1. Place the block on the incline and slowly tilt the incline until the block starts to slide from rest. Then obtain the coefficient of static friction as illustrated.
Placing the block at the same point on the incline, repeat the procedure to get three values for ms and then average the values.
2. With repeated trials, elevate the incline from the horizontal and give the block a slight push to get it into motion. Find the angle at which the block neither speeds up or slows down, but moves down the incline at a constant velocity. (You are using your eye for judgement, and nonuniformity of the surface will affect this judgement, so the value obtained is not very accurate.) Find the coefficient of friction as above. This time it is the coefficient of moving or 'kinetic' friction.
3. Placing the incline horizontally on the table, attach a string and weight hanger as indicated. Using about the same point on the board as in part 1, find out how much mass must be added to start the block in motion from rest. Then find the mass of the block and the coefficient of static friction.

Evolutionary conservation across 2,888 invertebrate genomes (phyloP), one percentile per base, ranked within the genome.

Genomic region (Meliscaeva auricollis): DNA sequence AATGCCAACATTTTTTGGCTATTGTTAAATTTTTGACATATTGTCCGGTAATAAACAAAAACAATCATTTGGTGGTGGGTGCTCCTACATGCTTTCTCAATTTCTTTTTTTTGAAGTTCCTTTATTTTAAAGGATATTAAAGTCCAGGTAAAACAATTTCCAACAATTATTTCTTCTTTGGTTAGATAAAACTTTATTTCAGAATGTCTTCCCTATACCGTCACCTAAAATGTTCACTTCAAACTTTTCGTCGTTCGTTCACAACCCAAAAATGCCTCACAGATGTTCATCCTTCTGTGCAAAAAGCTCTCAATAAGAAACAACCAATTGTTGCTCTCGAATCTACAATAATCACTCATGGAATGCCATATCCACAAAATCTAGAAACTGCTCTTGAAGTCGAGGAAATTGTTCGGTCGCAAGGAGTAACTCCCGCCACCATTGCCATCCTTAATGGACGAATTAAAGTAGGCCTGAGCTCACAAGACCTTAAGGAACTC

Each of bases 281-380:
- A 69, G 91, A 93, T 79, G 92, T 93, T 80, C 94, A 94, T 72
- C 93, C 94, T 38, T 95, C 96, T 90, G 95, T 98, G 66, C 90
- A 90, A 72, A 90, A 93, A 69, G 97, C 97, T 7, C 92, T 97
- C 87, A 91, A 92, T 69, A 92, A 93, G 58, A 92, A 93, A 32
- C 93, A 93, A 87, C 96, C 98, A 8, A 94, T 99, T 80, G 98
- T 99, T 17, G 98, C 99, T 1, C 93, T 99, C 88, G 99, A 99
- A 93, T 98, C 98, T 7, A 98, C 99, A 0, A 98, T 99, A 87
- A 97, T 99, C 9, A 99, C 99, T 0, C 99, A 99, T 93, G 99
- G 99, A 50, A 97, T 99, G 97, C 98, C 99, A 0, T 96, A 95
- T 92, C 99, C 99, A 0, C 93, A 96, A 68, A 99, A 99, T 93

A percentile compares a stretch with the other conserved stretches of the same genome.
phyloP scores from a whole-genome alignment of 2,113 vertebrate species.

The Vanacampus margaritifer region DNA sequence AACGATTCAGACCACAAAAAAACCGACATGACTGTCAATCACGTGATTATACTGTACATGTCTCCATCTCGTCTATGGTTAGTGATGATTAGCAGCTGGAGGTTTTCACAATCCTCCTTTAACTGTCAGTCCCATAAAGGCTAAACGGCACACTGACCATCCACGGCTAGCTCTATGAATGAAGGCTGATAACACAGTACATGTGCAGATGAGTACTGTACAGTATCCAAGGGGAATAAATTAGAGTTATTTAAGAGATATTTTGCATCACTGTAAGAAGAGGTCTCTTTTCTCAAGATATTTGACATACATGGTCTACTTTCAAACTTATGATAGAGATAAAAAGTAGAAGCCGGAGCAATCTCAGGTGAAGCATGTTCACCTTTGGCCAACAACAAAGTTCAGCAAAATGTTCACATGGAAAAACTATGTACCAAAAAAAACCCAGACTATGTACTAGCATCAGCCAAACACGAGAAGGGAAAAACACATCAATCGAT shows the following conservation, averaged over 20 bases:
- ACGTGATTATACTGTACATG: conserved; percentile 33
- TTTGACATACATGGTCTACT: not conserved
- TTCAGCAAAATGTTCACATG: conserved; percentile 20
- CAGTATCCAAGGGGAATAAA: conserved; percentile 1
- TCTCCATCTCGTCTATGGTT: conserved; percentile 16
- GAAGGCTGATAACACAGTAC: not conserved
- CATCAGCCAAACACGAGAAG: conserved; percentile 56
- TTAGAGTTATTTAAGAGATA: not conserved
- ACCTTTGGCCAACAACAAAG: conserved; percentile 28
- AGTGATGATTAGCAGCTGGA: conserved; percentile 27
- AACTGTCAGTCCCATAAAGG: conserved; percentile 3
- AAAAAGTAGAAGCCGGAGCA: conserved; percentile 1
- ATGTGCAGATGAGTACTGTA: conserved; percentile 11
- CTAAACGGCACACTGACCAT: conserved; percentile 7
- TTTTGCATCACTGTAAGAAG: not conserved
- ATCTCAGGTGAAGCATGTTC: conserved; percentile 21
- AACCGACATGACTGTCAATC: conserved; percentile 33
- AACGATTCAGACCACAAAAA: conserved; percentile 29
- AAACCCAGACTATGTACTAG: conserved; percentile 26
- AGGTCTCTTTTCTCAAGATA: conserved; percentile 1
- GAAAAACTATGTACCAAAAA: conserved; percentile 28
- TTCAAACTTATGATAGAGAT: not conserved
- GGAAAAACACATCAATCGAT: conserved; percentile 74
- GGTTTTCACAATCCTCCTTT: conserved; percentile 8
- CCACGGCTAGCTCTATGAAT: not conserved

(Note that ms is a ratio of forces which are determined by the weights of the blocks, but since the masses are also proportional to the weights, the coefficient of friction
4. Using the same setup, give the block a slight push on each trial and find out how much hanging mass is required to maintain the block in motion at a constant velocity.
5. Hold a meter stick horizontal, supported by one finger under each end. Move your fingers slowly toward each other. Describe the motion of the meter stick -- does it slide smoothly over both fingers? Explain why it moves as it does.
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